“the case is already in the gate, so to speak”

Rubin v SMS Taxi Corp., 2010 NY Slip Op 02414 (App. Div., 1st, 2010)

As the motion court found, defendants met their initial burden of
producing evidentiary proof in admissible form sufficient to show that
plaintiff's neck and back injuries did not meet any serious injury
thresholds. Plaintiff's medical submissions were devoid of information
to substantiate his 90/180 claim. The plaintiff also failed to raise an
issue of fact as to any other category from Insurance Law § 5102 because
he did not show: (1) what medical tests were performed, (2) the
objective nature of the tests, (3) what the normal range of motion
should be and (4) the significance of plaintiff's limitations. Plaintiff
thus failed to raise an issue of fact as to the claims for permanent
loss, permanent consequential limitation and significant limitation of
use of a body part, system or function (see Marsh v City of New York, 61 AD3d 552
[2009]; Valentin v Pomilla, 59 AD3d 184, 186 [2009]).
Further, plaintiff's unsworn affirmation is insufficient to explain his
cessation of treatment (see Pommells v Perez, 4 NY3d 566, 574

Plaintiff also failed to offer the requisite competent medical
proof of incapacity during 90 of the first 180 days following the
accident (see Moses v Gelco Corp., 63 AD3d 548 [2009];
Dr. Valderrama's assertion that he advised plaintiff to take off from
work until at least July 10 after [*2]the
June 16 accident does not satisfy this requirement. Plaintiff's claimed
inability to perform his job was also not supported by documentation
from his employer (see Ortiz v Ash Leasing, Inc., 63 AD3d 556

However, the motion court found that plaintiff did meet the
serious injury threshold on his claim for significant disfigurement of a
body part in that the scar on his face "is permanent, discolored and no
treatment can improve it." This portion of the motion court's ruling is
not an issue on appeal. At issue on the motion for clarification or
reconsideration is whether or not plaintiff can still present to the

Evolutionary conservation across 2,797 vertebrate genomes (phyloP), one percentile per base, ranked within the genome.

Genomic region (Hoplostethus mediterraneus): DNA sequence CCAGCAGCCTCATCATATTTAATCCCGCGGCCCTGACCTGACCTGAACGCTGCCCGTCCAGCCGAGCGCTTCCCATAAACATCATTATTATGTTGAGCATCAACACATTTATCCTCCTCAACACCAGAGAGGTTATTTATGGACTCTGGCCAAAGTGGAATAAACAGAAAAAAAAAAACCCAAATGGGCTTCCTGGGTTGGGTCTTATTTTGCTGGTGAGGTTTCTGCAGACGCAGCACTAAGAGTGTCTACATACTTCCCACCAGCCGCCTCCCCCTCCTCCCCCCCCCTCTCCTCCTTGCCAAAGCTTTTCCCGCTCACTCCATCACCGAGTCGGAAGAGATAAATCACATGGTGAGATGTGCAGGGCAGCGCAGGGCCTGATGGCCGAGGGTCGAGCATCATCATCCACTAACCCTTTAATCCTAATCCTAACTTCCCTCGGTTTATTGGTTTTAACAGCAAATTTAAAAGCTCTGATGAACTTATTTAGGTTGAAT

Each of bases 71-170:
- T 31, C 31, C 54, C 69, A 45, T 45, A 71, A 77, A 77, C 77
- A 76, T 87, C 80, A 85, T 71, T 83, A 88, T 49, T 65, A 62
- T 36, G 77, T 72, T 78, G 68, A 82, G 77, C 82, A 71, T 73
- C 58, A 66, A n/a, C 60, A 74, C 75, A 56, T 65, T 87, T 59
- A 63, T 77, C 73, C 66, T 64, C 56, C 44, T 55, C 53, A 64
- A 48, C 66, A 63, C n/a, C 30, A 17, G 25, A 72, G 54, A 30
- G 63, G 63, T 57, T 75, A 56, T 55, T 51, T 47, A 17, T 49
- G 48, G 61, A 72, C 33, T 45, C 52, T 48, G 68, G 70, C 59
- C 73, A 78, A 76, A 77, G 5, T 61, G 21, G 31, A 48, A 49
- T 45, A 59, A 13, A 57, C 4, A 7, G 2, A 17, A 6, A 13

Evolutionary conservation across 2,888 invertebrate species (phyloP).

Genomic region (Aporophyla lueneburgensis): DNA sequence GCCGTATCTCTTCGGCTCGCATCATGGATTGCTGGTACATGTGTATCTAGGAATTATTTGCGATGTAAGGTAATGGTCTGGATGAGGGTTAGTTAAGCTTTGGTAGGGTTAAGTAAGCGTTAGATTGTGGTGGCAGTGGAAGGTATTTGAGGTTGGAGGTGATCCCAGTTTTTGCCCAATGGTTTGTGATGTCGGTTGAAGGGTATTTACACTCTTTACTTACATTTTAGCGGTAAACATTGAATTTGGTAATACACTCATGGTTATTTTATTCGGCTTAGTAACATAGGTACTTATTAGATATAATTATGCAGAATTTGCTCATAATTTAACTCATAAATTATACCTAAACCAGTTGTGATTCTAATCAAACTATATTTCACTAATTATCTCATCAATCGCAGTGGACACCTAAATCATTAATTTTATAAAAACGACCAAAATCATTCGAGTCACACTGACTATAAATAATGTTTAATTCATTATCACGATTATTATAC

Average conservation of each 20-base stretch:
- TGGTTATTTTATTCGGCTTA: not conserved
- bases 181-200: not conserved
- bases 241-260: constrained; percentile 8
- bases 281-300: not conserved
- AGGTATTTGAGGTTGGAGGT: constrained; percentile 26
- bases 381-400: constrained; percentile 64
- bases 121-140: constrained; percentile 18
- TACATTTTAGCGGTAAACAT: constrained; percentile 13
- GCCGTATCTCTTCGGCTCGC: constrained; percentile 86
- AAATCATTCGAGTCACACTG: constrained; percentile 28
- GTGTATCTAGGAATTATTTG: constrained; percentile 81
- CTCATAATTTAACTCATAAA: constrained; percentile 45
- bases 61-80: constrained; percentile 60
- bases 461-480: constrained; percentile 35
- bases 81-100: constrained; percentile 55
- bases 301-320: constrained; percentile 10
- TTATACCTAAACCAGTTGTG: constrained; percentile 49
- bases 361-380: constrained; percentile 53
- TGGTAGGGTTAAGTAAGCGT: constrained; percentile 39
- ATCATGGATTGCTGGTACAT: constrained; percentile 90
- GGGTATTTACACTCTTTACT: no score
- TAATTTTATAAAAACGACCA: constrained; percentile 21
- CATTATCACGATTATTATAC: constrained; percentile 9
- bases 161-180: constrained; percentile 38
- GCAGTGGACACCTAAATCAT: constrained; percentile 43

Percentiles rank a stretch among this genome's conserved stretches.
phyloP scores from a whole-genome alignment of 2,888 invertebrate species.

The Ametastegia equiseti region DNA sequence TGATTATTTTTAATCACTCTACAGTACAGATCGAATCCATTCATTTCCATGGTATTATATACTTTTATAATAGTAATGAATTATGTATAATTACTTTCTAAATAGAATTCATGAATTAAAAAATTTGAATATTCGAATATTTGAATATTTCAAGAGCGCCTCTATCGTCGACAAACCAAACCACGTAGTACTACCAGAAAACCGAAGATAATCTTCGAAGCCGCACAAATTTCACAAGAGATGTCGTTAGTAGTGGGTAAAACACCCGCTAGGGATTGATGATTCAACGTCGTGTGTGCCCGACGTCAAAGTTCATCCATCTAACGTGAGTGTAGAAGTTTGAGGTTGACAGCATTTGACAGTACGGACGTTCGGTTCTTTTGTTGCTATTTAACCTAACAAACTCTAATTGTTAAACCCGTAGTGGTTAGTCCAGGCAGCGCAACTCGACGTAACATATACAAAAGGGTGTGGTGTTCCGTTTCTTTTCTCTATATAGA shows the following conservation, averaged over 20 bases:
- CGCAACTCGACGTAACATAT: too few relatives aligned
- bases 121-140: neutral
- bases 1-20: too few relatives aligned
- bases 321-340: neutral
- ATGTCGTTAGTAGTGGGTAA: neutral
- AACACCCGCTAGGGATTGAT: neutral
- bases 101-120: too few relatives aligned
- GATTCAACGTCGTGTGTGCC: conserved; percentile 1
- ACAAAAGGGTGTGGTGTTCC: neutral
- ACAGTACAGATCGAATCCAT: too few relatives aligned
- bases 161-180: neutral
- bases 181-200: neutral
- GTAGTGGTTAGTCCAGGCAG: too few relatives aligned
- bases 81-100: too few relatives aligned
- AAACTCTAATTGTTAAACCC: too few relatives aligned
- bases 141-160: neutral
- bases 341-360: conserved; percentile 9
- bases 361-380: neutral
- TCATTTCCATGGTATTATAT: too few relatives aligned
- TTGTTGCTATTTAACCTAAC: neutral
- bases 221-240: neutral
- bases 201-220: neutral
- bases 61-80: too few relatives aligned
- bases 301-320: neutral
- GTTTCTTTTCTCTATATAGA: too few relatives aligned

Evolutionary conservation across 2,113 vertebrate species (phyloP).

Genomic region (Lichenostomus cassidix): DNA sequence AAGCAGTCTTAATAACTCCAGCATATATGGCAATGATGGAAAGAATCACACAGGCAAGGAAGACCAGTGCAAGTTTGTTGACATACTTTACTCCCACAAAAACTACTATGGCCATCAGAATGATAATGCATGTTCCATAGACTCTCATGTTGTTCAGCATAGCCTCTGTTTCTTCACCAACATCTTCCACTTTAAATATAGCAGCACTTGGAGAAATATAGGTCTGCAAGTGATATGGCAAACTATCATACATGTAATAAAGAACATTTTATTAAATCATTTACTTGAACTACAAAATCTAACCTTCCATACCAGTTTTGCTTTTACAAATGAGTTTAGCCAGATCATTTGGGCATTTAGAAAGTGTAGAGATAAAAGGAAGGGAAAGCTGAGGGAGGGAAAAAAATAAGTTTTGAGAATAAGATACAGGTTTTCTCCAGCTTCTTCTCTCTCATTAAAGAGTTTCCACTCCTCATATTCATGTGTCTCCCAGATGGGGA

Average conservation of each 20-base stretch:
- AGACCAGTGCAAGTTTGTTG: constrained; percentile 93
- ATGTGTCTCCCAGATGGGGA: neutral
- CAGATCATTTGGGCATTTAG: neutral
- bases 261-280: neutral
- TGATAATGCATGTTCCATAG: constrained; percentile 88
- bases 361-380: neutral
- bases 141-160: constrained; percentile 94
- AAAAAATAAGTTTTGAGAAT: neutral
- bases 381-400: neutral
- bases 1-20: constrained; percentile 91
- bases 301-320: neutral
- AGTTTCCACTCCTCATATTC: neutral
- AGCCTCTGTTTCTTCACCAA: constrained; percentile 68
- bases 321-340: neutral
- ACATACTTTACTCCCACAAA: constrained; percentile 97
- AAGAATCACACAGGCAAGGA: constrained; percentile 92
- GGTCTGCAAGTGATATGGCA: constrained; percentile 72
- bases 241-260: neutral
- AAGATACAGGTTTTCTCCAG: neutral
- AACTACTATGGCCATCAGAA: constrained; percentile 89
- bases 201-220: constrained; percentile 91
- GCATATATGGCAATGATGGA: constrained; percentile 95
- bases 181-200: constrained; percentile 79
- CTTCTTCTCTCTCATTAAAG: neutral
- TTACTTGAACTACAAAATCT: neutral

jury the injuries the court found did not meet the "serious injury"
threshold within the meaning of Insurance Law § 5102(d). "Once a prima
facie case of serious injury has been established and the trier of fact
determines that a serious injury has been sustained, plaintiff is
entitled to recover for all injuries incurred as a result of the
accident" (Obdulio v Fabian, 33 AD3d 418, 419 [1st Dept
2006]; see also Prieston v Massaro, 107 AD2d 742 [2d Dept 1985]; Marte v New York City Transit Auth., 59 AD3d 398,
399 [2d Dept 2009]). Consequently, plaintiff is entitled to present his
claim involving facial scarring to meet the threshold for serious
injury under Insurance Law § 5102(d)(iii) (significant disfigurement).
Once a jury determines that plaintiff has met the threshold for serious
injury, the jury may award damages for all of plaintiff's injuries
causally related to the accident, even those not meeting the serious
injury threshold. Whether plaintiff's back and neck injuries were
causally related to the accident are questions of fact for the jury to

The legislative intent of New York's No-Fault law was to
"significantly reduce the number of automobile personal injury cases
litigated in the courts," (Licari v Elliot, 57 NY2d 230, 236
[1982]) and to "weed out frivolous claims and limit recovery to
significant injuries" (Dufel v Green, 84 NY2d [1995]).
Accordingly, once an alleged claim meets at least one of the serious
injury thresholds, the statute's gate keeping function, to reduce
caseloads by limiting what the courts adjudicate, is satisfied. As the
case is already in the gate, so to speak, judicial economy is no longer a
reason to preclude plaintiff from presenting to the jury all injuries
causally related to the accident. This comports with the general
principle that a plaintiff is entitled to recover damages that justly
and fairly compensates him or her for all injuries proximately
caused by the accident.

The court denied the motion for reconsideration or clarification
of the initial order, but because it did address the merits in adhering
to the initial determination, the subsequent order is appealable (see Nawi v Dixon, 59 AD3d 363, 364 [2009]).

The bold is mine.

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